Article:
Early Remains in Kfar Cana

Howard Smithline, Israel Antiquities Authority

The excavation to be described, conducted in Nov. and Dec., 2001, sheds light on Kfar Cana prior to the Roman Period. The excavation was conducted in a number of areas extending along the main street of Cana, south of Kikar HaMa'ayan.
Remains of a 4th century BCE pottery kiln that produced everted rim storage jars were found adjacent to the Cana spring. The spring is the lowest point in the area before it slopes up to the south. The nearly two meters of accumulated material above the kiln illustrates how the local topography has changed over the last 2400 years. It may be assumed that earlier periods are several meters deeper thus making the original slope much steeper and veritably separated from the more level north.
Higher up the slope a 2.00 x 3.00 m sounding revealed a stone floor which yielded a large amount of Intermediate Bronze Age ceramic material.
The upper slope yielded stratified material, the earliest dating from the PPNB and through the Early Chalcolithic Period.

The Early Chalcolithic Period featured a round stone-lined installation adjacent to a wall fragment, a floor of tightly packed stones, sherds and bones and several pits each containing a large quantity of discarded sherds and stones. Outstanding among the sherds were the numerous painted bow-rim jar fragments. Noteworthy, as well, is the occurrence of churns in the ceramic assemblage. The flint assemblage is characterized by the large amount of sickle blades.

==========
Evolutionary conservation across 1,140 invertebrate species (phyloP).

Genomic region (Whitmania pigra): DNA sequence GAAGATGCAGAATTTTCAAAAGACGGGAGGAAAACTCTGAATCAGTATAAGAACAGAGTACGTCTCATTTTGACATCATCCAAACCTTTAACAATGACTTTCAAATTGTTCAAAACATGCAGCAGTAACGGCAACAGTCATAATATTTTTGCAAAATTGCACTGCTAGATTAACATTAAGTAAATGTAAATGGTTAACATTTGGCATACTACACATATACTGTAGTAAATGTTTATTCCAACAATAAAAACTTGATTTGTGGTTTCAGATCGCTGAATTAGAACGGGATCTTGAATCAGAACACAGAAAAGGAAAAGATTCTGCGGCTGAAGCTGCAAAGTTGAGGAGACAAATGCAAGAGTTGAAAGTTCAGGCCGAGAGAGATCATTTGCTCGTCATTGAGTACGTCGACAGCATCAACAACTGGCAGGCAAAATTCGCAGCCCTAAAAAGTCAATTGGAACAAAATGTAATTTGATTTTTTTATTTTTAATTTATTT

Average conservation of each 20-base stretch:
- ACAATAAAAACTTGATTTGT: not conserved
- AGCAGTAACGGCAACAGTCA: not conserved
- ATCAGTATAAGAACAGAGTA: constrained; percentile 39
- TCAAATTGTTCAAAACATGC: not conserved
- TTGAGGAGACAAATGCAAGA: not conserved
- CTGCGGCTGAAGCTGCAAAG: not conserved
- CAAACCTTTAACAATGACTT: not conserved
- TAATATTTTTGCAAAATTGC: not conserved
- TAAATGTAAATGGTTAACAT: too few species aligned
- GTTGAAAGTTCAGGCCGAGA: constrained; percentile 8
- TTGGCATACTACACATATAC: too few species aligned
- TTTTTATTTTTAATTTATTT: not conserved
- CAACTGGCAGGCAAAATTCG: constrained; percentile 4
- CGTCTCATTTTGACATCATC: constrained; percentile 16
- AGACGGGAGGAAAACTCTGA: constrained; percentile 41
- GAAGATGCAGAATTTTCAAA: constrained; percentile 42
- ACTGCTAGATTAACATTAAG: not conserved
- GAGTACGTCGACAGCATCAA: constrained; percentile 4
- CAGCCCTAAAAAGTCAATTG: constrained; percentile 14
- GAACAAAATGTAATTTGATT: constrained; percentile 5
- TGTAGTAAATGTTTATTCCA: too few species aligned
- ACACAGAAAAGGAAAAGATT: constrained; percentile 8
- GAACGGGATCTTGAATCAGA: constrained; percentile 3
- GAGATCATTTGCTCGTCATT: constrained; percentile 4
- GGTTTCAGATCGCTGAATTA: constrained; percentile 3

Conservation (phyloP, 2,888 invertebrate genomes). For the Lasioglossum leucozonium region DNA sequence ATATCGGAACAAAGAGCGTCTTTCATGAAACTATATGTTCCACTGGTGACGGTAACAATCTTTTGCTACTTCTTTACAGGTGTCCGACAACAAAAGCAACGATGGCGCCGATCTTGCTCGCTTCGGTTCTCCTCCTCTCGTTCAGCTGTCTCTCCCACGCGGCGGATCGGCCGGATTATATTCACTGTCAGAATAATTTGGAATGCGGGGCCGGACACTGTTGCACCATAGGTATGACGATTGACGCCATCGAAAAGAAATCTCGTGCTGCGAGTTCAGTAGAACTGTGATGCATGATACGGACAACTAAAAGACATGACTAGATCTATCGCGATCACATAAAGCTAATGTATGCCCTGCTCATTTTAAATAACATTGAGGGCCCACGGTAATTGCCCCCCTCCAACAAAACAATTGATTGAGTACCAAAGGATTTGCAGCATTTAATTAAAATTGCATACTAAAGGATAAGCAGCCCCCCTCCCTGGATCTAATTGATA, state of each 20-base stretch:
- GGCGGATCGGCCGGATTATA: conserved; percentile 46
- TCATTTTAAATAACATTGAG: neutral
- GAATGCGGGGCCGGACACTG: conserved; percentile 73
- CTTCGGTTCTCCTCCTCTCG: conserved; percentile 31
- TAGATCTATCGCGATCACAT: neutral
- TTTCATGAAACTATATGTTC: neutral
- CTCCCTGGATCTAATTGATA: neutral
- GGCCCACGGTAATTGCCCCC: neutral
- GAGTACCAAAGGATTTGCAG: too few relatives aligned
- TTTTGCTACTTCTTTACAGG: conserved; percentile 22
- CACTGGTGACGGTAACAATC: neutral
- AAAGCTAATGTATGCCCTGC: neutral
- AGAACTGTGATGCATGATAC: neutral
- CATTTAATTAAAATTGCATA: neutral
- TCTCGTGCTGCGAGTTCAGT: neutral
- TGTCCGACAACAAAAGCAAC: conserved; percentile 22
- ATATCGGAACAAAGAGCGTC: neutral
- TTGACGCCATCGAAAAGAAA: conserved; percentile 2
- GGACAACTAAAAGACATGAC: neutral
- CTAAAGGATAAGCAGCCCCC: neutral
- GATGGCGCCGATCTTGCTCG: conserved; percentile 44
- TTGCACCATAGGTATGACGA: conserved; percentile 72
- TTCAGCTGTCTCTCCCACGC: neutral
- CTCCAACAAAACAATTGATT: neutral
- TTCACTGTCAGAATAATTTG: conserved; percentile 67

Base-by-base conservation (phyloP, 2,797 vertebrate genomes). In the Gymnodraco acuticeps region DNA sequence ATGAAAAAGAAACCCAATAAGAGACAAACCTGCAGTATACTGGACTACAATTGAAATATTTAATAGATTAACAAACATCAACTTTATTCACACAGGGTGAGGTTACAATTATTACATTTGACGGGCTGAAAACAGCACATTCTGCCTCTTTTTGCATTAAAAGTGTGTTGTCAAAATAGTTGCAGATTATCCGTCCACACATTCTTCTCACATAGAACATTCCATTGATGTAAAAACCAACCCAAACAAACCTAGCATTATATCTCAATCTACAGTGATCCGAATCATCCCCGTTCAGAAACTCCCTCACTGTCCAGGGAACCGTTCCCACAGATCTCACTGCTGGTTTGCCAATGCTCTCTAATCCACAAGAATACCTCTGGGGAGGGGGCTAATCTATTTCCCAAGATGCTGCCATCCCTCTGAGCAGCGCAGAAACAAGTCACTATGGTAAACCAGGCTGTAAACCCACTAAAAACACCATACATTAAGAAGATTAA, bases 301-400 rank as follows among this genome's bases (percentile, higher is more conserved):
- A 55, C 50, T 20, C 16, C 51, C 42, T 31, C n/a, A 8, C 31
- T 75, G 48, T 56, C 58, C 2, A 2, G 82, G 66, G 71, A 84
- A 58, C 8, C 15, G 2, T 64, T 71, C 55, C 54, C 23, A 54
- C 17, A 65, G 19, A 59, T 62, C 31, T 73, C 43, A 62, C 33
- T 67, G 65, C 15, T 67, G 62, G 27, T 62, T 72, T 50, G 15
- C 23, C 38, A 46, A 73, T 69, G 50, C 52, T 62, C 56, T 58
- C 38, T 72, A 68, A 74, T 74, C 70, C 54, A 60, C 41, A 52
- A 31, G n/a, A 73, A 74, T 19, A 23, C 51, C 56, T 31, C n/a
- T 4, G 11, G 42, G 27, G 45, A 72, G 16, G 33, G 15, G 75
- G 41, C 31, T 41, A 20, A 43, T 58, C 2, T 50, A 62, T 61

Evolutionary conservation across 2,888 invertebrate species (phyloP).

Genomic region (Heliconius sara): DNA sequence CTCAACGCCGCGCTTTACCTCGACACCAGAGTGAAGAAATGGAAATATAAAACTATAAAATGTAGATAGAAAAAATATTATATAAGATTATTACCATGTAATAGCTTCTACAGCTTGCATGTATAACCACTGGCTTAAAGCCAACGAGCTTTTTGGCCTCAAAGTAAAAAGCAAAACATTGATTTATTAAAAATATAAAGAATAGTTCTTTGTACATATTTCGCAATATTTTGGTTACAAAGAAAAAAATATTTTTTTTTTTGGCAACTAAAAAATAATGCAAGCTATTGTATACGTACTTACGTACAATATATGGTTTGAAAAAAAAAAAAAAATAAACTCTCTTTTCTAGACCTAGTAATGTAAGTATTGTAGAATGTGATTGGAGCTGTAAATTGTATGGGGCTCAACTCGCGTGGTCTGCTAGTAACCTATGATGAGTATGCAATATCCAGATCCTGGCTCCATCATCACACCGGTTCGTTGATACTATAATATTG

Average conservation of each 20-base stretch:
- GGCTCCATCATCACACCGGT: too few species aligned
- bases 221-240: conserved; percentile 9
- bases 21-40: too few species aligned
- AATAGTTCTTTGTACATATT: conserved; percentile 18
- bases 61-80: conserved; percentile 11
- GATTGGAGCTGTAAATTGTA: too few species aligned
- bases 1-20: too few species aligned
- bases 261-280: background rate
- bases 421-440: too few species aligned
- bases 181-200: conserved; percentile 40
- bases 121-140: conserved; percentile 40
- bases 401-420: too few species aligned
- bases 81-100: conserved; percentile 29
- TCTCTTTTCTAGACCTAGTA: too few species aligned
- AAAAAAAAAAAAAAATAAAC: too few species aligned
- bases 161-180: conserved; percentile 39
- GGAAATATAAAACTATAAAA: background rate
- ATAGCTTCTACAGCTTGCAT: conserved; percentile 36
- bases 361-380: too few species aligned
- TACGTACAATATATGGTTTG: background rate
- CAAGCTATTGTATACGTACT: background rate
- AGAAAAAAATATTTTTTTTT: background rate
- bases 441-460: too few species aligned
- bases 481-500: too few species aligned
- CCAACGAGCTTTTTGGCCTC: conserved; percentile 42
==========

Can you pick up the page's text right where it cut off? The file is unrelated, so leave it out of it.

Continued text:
Underlying the Early Chalcolithic level were packed surfaces, stone floors and several walls all dating to the PPNB. A thick plaster floor with a large stone-lined installation is also attributed to this period. The PPNB flint assemblage is dominated by blades and Byblos and 'Amuq arrowheads while there is a significant reduction in the percentage of sickle blades.
The PPNB accumulation reaches a depth of nearly one meter making it the major period of settlement at the site.


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